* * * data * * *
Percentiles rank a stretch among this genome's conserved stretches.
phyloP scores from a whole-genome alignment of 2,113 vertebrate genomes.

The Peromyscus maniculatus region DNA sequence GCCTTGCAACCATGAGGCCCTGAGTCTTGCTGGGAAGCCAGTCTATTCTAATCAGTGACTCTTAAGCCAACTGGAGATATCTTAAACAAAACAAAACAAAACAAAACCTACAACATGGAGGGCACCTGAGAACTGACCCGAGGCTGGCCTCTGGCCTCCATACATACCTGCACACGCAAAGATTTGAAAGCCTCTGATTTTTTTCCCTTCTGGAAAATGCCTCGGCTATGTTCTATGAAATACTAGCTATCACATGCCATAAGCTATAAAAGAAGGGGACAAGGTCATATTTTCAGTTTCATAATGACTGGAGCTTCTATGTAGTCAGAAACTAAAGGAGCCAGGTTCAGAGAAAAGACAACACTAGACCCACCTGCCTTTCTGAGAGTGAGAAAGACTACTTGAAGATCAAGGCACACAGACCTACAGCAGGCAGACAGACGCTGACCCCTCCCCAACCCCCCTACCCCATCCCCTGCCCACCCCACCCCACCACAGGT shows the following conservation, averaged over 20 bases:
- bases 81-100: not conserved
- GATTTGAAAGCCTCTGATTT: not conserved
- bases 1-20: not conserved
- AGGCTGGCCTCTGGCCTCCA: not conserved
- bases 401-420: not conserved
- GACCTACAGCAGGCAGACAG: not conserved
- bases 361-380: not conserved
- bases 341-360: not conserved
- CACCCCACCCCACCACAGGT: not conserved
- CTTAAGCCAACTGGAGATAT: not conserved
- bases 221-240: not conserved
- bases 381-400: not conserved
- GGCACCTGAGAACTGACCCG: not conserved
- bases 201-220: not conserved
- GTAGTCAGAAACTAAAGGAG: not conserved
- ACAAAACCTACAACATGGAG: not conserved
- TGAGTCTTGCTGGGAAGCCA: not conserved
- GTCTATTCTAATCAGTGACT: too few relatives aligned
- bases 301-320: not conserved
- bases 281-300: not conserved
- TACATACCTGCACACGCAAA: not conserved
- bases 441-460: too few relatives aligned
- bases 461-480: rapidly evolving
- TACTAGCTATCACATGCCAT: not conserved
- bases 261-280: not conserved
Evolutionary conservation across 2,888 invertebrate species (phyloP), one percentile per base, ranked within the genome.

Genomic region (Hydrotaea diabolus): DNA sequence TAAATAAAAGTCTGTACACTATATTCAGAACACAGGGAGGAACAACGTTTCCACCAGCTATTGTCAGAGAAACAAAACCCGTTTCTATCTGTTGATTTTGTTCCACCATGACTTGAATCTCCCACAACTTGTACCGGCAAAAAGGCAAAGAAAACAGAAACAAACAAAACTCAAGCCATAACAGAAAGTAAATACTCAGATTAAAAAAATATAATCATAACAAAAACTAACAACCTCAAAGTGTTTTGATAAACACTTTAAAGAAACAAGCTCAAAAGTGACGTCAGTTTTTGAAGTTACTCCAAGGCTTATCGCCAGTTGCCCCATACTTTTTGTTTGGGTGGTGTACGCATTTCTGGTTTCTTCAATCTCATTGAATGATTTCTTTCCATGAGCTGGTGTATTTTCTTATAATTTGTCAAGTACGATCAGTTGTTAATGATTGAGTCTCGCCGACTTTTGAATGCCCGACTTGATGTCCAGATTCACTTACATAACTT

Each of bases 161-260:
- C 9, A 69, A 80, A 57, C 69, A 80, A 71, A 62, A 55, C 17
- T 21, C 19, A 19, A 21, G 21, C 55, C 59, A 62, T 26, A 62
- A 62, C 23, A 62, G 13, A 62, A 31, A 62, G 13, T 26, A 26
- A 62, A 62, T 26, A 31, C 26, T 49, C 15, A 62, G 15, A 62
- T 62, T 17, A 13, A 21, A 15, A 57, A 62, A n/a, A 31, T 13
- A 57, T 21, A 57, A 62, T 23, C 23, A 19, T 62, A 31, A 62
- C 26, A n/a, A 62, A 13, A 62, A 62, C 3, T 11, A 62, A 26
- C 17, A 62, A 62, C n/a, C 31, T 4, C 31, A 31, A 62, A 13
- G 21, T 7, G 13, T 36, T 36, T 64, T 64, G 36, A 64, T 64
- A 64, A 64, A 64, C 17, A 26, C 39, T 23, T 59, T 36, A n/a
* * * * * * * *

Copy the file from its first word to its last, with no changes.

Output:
Percentiles rank a stretch among this genome's conserved stretches.
phyloP scores from a whole-genome alignment of 2,113 vertebrate genomes.

The Peromyscus maniculatus region DNA sequence GCCTTGCAACCATGAGGCCCTGAGTCTTGCTGGGAAGCCAGTCTATTCTAATCAGTGACTCTTAAGCCAACTGGAGATATCTTAAACAAAACAAAACAAAACAAAACCTACAACATGGAGGGCACCTGAGAACTGACCCGAGGCTGGCCTCTGGCCTCCATACATACCTGCACACGCAAAGATTTGAAAGCCTCTGATTTTTTTCCCTTCTGGAAAATGCCTCGGCTATGTTCTATGAAATACTAGCTATCACATGCCATAAGCTATAAAAGAAGGGGACAAGGTCATATTTTCAGTTTCATAATGACTGGAGCTTCTATGTAGTCAGAAACTAAAGGAGCCAGGTTCAGAGAAAAGACAACACTAGACCCACCTGCCTTTCTGAGAGTGAGAAAGACTACTTGAAGATCAAGGCACACAGACCTACAGCAGGCAGACAGACGCTGACCCCTCCCCAACCCCCCTACCCCATCCCCTGCCCACCCCACCCCACCACAGGT shows the following conservation, averaged over 20 bases:
- bases 81-100: not conserved
- GATTTGAAAGCCTCTGATTT: not conserved
- bases 1-20: not conserved
- AGGCTGGCCTCTGGCCTCCA: not conserved
- bases 401-420: not conserved
- GACCTACAGCAGGCAGACAG: not conserved
- bases 361-380: not conserved
- bases 341-360: not conserved
- CACCCCACCCCACCACAGGT: not conserved
- CTTAAGCCAACTGGAGATAT: not conserved
- bases 221-240: not conserved
- bases 381-400: not conserved
- GGCACCTGAGAACTGACCCG: not conserved
- bases 201-220: not conserved
- GTAGTCAGAAACTAAAGGAG: not conserved
- ACAAAACCTACAACATGGAG: not conserved
- TGAGTCTTGCTGGGAAGCCA: not conserved
- GTCTATTCTAATCAGTGACT: too few relatives aligned
- bases 301-320: not conserved
- bases 281-300: not conserved
- TACATACCTGCACACGCAAA: not conserved
- bases 441-460: too few relatives aligned
- bases 461-480: rapidly evolving
- TACTAGCTATCACATGCCAT: not conserved
- bases 261-280: not conserved
Evolutionary conservation across 2,888 invertebrate species (phyloP), one percentile per base, ranked within the genome.

Genomic region (Hydrotaea diabolus): DNA sequence TAAATAAAAGTCTGTACACTATATTCAGAACACAGGGAGGAACAACGTTTCCACCAGCTATTGTCAGAGAAACAAAACCCGTTTCTATCTGTTGATTTTGTTCCACCATGACTTGAATCTCCCACAACTTGTACCGGCAAAAAGGCAAAGAAAACAGAAACAAACAAAACTCAAGCCATAACAGAAAGTAAATACTCAGATTAAAAAAATATAATCATAACAAAAACTAACAACCTCAAAGTGTTTTGATAAACACTTTAAAGAAACAAGCTCAAAAGTGACGTCAGTTTTTGAAGTTACTCCAAGGCTTATCGCCAGTTGCCCCATACTTTTTGTTTGGGTGGTGTACGCATTTCTGGTTTCTTCAATCTCATTGAATGATTTCTTTCCATGAGCTGGTGTATTTTCTTATAATTTGTCAAGTACGATCAGTTGTTAATGATTGAGTCTCGCCGACTTTTGAATGCCCGACTTGATGTCCAGATTCACTTACATAACTT

Each of bases 161-260:
- C 9, A 69, A 80, A 57, C 69, A 80, A 71, A 62, A 55, C 17
- T 21, C 19, A 19, A 21, G 21, C 55, C 59, A 62, T 26, A 62
- A 62, C 23, A 62, G 13, A 62, A 31, A 62, G 13, T 26, A 26
- A 62, A 62, T 26, A 31, C 26, T 49, C 15, A 62, G 15, A 62
- T 62, T 17, A 13, A 21, A 15, A 57, A 62, A n/a, A 31, T 13
- A 57, T 21, A 57, A 62, T 23, C 23, A 19, T 62, A 31, A 62
- C 26, A n/a, A 62, A 13, A 62, A 62, C 3, T 11, A 62, A 26
- C 17, A 62, A 62, C n/a, C 31, T 4, C 31, A 31, A 62, A 13
- G 21, T 7, G 13, T 36, T 36, T 64, T 64, G 36, A 64, T 64
- A 64, A 64, A 64, C 17, A 26, C 39, T 23, T 59, T 36, A n/a